Tuesday, October 25, 2011


By Susan Abram Staff Writer, LA Daily News | http://bit.ly/ukwenx

10/25/2011 07:15:07 PM PDT  - All Los Angeles Unified campuses will begin the 2012-13 school year three weeks earlier than usual under a school board vote Tuesday to push forward with the long-delayed early-start calendar.

The 2012-13 school year will start next Aug. 14, and will conclude June 4 the following year, with a three-week break dividing the fall and spring semesters.

"The closure we're able to gain at the end of the fall semester allows our students to have a break that was before filled with projects and work," said Herman Clay, principal at Cleveland High in Reseda, one of 18 LAUSD campuses that has already implemented the schedule.

"Our parents were very pleased with this event, and we received many comments that they were glad their children were able to relax during the break," he said.

The early-start calendar has been debated for years.

Plans to implement it in 2011-12 were delayed because of uncertainty over the effects of state funding cuts on the district's budget.

The calendar was set to take effect in 2012-13, although some board members worried that it would worsen the district's projected budget deficit of $600 million.

Officials had estimated it would cost $4 million to implement the early-start calendar because employees would receive holiday pay for the Labor Day holiday, and special-education programs would have to be staffed in the summer and winter. However, a new estimate projected the cost will be less than $1 million.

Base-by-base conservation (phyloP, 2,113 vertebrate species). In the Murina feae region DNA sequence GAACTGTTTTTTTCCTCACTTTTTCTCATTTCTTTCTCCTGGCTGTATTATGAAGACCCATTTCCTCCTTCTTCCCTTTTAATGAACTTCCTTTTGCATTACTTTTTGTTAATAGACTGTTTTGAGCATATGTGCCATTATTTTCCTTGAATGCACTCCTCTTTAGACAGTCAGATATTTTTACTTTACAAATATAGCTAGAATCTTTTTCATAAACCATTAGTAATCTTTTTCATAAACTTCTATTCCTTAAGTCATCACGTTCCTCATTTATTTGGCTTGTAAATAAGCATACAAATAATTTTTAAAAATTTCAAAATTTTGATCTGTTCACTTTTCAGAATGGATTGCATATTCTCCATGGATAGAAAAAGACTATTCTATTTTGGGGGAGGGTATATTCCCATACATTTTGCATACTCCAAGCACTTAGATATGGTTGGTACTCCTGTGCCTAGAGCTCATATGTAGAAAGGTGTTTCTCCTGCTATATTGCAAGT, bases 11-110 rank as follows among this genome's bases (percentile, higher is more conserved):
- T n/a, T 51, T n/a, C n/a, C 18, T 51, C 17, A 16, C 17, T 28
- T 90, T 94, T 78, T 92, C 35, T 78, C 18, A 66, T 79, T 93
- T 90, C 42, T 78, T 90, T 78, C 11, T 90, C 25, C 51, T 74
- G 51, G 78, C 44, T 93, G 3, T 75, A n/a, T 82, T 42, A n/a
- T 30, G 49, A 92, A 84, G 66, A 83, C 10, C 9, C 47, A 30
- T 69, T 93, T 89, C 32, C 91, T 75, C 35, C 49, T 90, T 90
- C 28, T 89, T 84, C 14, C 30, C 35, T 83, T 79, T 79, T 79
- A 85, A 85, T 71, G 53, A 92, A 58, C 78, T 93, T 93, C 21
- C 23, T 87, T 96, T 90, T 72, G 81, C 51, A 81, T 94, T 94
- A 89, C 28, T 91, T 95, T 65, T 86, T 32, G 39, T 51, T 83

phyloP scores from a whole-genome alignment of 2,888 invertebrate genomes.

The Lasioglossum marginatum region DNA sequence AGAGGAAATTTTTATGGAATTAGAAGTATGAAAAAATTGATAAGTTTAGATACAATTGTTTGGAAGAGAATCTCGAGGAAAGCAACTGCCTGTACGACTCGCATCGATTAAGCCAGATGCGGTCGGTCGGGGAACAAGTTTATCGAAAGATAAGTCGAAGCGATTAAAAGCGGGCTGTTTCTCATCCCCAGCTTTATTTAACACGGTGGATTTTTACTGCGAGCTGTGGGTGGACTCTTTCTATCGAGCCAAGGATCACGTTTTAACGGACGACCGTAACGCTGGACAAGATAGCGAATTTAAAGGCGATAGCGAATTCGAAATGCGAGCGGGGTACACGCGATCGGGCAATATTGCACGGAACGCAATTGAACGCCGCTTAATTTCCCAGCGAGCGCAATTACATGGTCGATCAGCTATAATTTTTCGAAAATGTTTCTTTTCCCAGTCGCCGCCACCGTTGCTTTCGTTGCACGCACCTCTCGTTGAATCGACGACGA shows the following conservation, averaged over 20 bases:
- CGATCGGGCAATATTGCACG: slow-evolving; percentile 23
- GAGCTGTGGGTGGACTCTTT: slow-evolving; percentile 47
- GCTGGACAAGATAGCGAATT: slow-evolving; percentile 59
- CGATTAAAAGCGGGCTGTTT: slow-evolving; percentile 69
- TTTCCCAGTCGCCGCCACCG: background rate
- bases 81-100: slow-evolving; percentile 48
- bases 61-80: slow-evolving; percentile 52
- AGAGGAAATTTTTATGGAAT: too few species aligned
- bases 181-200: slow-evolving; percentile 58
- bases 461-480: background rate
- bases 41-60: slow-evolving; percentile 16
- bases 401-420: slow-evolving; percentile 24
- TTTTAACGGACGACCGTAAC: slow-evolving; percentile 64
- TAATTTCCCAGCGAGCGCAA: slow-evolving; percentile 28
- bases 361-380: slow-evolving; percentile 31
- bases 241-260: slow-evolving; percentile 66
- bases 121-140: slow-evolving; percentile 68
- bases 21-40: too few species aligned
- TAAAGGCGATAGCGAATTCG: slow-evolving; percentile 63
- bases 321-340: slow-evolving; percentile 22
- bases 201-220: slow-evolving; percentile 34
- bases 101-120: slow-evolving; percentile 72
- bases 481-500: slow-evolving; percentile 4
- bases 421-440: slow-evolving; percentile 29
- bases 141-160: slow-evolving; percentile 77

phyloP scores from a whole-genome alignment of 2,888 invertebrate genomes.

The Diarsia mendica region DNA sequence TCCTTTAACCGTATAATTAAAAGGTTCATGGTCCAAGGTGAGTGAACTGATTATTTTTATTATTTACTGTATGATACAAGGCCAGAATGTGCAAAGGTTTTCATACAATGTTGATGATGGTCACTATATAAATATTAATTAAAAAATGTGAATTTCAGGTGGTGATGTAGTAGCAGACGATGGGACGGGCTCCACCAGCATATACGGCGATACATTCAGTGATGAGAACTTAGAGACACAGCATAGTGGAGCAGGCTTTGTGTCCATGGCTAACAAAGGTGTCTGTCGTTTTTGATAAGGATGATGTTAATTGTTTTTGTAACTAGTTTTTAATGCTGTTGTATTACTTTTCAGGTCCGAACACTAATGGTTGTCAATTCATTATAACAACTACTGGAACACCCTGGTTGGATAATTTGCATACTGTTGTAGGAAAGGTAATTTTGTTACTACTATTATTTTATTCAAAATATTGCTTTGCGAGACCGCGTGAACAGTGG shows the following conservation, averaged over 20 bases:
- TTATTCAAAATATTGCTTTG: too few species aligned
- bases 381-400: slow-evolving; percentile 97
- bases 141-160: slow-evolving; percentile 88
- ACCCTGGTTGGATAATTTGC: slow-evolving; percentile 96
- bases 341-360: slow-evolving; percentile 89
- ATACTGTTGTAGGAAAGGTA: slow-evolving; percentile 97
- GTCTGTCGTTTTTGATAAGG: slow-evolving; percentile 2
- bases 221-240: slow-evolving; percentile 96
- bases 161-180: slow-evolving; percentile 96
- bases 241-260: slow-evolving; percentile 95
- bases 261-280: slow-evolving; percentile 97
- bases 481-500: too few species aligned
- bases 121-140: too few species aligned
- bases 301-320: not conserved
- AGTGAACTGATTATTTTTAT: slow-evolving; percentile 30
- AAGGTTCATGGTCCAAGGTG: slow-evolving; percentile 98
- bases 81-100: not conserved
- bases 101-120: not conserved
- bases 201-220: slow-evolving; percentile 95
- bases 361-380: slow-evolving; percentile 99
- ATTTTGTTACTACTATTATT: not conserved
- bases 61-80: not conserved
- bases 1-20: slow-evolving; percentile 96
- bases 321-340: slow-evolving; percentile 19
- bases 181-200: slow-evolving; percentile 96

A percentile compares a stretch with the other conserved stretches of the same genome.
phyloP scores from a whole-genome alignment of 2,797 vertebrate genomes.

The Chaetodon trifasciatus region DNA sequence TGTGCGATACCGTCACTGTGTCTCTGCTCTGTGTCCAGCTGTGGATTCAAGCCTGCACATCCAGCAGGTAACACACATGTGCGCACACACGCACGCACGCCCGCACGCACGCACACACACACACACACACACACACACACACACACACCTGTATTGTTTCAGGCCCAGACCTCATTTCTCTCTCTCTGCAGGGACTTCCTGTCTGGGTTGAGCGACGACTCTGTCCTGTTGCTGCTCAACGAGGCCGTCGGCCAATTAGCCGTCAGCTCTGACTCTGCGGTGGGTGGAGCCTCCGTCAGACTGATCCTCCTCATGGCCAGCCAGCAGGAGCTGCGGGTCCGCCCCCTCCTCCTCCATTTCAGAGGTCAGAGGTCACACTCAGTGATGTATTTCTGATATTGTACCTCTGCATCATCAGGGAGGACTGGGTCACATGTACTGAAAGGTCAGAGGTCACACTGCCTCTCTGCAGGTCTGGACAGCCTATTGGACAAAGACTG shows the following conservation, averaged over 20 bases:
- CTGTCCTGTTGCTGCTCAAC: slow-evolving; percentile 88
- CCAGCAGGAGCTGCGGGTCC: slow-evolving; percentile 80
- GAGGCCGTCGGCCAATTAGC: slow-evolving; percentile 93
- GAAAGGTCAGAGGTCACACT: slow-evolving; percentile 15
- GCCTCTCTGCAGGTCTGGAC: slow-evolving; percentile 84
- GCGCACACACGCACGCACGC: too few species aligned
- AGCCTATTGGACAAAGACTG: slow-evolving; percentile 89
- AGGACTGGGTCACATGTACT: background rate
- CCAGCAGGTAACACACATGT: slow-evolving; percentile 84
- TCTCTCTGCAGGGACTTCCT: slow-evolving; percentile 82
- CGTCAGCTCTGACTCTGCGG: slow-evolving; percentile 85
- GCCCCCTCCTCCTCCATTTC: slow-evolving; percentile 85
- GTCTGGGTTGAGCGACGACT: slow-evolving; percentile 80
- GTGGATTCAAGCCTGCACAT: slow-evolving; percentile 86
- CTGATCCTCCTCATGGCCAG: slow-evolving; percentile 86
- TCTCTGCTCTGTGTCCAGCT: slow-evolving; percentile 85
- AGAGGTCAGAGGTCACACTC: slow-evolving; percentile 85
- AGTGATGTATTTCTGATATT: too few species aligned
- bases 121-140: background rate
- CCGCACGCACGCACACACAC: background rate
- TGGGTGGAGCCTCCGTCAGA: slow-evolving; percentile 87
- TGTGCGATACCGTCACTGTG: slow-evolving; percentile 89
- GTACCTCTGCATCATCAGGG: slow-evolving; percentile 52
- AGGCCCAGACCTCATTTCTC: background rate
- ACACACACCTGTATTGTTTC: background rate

The board actually voted Tuesday on whether to again postpone the early-start calendar, with members Tamar Galatzan, Nury Martinez, Steve Zimmer and board President Monica Garcia voting against the motion. Board members Bennett Kayser, Marguerite LaMotte and Richard Vladovic were in favor of delaying the new schedule until the state budget picture stabilizes.

Galatzan said the vote helps parents prepare for the new schedule.

"It tells parents and teachers and staff that the district is committed in moving forward with this," said Galatzan, an early advocate of the calendar.

Eighteen high schools - most of them in the San Fernando Valley - are already on the new schedule, attending class from mid-August to early June, with a three-week break between semesters.

Some parents have opposed the calendar, saying it would interfere with vacation plans and that students would be in class during some of the hottest days of the year. Teachers also wanted to postpone the change, saying they needed more time to plan.

Richard Wagner, a teacher at San Pedro High School, said there is no research to support the idea that an early-start schedule improves test scores.

"Are you truly willing to enforce an unproven calendar?" Wagner asked the board. "The air conditioning in my school has worked only eight days so far. It has been miserable. August was hot this year - very hot to think while your sweat is dripping on your papers."

Vladovic said the academic results are mixed. He said California High School Exit Exams taken by sophomores at early-start schools have improved, while Advance Placement scores in those schools are down.

"We're at the mercy of the state budget," he said. "We're at the whim of a state that is totally dysfunctional."

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